From wikis to reports 5


In EU research projects [1], it is normal for a number of partners to collaborate to produce a report, a written document, complying with a predefined style template. Most of the sections will be assigned to different people to write and review, usually in parallel. In general, there are three methods of handling this:

 

deliverable example

An example Deliverable/report

  1. Word or LibreOffice files.
  2. Google Docs
  3. LaTex

The problem with 1 is that merging changes from multiple people is rather hard. People tend to work in isolation, and it is left to the editor to combine all the various documents into one coherent one which resolves all conflicting edits. A problem with 2 is that it requires all documents to be stored on a Google server. This is sometimes hard to justify within an enterprise, for privacy and commercial sensitivity reasons. Where is your document located? How many copies exist round the cloud?

A secondary issue, is that offline writing or editing requires exporting to one of the options in 1 above, and when online, cut paste the revised contents back into the google doc. LaTex is good at producing printed output, but rather hard to learn for a novice. Tools like LyX help, but every now and then you have to resort to using LaTex macros. A second point to note is Latex does not have HTML output, so online viewing is of the PDF variety, and no wiki markup supports it.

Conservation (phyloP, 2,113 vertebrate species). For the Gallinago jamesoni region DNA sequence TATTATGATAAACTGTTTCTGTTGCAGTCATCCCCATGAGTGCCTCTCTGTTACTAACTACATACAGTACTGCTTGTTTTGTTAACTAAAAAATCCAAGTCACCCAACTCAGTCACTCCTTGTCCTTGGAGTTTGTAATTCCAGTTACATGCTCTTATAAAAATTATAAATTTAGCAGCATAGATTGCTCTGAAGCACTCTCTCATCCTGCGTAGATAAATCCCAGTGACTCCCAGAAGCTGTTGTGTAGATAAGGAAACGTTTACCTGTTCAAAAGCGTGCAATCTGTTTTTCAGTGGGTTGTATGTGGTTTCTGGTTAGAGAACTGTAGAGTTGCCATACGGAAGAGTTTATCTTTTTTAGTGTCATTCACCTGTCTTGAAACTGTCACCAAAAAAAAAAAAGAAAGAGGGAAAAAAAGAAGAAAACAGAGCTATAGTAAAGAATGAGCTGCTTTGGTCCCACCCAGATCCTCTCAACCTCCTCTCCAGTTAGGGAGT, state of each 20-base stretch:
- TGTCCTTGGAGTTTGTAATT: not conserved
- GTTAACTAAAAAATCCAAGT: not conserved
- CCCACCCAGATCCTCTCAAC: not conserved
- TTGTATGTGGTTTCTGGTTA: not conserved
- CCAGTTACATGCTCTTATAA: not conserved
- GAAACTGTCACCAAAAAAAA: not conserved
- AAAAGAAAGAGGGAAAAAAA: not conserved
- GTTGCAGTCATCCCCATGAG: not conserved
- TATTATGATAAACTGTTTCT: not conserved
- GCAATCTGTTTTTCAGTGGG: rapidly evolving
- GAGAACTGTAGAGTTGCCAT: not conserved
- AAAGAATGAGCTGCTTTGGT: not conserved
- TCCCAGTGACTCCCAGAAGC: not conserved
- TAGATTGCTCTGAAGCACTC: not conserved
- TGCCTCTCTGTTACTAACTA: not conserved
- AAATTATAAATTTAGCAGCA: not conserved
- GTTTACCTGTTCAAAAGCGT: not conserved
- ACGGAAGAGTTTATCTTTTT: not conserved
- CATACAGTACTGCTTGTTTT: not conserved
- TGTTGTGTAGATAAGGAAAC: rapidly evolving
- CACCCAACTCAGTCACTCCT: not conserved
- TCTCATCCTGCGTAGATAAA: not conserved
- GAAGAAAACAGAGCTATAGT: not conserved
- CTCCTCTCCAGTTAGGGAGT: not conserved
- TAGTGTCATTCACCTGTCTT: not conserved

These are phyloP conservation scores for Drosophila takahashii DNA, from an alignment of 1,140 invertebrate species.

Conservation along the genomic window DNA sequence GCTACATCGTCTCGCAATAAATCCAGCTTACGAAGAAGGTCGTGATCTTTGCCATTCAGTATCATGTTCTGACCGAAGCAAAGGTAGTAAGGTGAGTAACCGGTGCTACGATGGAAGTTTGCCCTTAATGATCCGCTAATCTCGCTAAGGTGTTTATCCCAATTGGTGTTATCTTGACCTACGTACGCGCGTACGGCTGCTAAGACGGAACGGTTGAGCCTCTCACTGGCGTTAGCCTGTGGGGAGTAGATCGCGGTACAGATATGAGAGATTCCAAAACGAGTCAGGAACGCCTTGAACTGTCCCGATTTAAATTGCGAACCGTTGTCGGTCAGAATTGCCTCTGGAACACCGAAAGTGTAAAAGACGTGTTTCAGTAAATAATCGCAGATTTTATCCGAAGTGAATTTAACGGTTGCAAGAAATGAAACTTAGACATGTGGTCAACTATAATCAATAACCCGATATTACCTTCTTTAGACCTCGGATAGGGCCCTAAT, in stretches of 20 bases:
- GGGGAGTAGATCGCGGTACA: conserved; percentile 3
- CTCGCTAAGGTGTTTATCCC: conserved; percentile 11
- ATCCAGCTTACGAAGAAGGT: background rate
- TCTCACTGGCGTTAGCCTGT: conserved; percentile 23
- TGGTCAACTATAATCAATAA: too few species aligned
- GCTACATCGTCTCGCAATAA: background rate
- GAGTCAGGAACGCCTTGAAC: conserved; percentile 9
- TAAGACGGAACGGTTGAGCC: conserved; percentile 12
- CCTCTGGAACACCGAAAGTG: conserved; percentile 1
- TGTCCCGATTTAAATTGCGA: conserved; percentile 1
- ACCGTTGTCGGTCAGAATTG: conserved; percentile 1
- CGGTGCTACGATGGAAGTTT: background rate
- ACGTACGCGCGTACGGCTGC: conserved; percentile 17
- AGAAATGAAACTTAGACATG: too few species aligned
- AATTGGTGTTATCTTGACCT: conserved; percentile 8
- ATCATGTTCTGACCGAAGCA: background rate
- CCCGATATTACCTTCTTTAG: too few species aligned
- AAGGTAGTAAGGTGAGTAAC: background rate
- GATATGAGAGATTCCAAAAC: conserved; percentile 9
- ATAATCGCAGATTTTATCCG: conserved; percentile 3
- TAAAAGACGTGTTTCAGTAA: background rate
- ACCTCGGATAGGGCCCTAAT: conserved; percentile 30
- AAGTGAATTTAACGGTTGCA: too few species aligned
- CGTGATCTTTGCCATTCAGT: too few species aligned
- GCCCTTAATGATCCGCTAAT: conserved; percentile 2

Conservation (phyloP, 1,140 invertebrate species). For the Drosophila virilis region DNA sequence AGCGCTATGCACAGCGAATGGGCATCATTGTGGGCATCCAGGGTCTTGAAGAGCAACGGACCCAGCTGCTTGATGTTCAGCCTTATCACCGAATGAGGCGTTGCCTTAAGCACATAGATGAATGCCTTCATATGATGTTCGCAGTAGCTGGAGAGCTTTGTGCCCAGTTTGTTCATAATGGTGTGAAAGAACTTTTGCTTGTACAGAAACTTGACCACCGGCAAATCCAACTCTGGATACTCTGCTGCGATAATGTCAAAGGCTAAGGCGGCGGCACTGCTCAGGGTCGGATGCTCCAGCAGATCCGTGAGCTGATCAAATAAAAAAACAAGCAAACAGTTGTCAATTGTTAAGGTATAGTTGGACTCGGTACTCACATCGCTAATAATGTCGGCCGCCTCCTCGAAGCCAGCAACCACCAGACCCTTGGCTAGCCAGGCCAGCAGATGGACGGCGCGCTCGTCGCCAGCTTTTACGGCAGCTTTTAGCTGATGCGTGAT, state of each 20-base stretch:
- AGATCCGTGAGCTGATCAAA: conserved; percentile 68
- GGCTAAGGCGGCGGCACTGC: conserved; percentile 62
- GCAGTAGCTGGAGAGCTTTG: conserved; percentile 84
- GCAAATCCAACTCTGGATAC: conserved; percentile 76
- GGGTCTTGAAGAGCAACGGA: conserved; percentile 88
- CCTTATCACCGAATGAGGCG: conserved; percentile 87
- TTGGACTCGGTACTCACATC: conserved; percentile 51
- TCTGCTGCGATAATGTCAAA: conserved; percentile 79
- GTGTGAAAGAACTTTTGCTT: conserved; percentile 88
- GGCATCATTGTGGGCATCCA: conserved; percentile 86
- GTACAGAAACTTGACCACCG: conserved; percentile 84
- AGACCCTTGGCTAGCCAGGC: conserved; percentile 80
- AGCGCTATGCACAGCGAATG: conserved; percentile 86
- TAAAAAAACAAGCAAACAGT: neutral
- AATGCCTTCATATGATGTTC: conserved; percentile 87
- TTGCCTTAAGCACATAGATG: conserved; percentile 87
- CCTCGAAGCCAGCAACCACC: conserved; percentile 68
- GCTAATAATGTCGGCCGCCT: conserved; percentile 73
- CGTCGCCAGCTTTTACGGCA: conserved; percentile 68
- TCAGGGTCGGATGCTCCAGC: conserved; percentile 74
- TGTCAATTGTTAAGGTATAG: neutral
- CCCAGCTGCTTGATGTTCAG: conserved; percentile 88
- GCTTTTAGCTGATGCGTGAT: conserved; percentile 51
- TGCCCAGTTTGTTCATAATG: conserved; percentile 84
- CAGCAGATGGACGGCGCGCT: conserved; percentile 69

Surely there is a better way. Wiki’s a generally very good at collecting input, but generally, rather bad at producing quality PDF output. One of the more promising solutions is to use Asciidoc as the markup format. This allows marked up text to be converted to acceptable quality PDF. Unfortunately not all wiki’s support Asciidoc, however there is one exception Gollum. Gollum is the wiki engine used to support wiki’s on Github. It supports a variety of markup languages, and has a large user base.

However one of the limitations of the Asciidoc tool-chain is that it is rather intimidating to customise. Enter asciidoctor . This is ruby based, and adds some improvements to the tool chain, for example, allowing multiple authors for a document, and provides templates for further customisation. For example, adding a boilerplate copy-right notice, or ensuring the enterprises tag line, and address are added. The TSSG internal report generator is an example of the type of customisations possible. So this combines some of the advantages of all the tools.

1. Collaborative editing and collection of material (via gollum)

2. A format that allows HTML and PDF output (asciidoc)

3. A toolchain to generate PDFs that can be customised (asciidoctor, and asciidoctor-fopub)

This results nice looking, consistently styled documents. You can find an example PDF here [deliverable-example]. Perhaps this might be a third option to consider when tasked with consistent documentation.

References

[1] PRISTINE project, web page: http://www.ict-pristine.eu/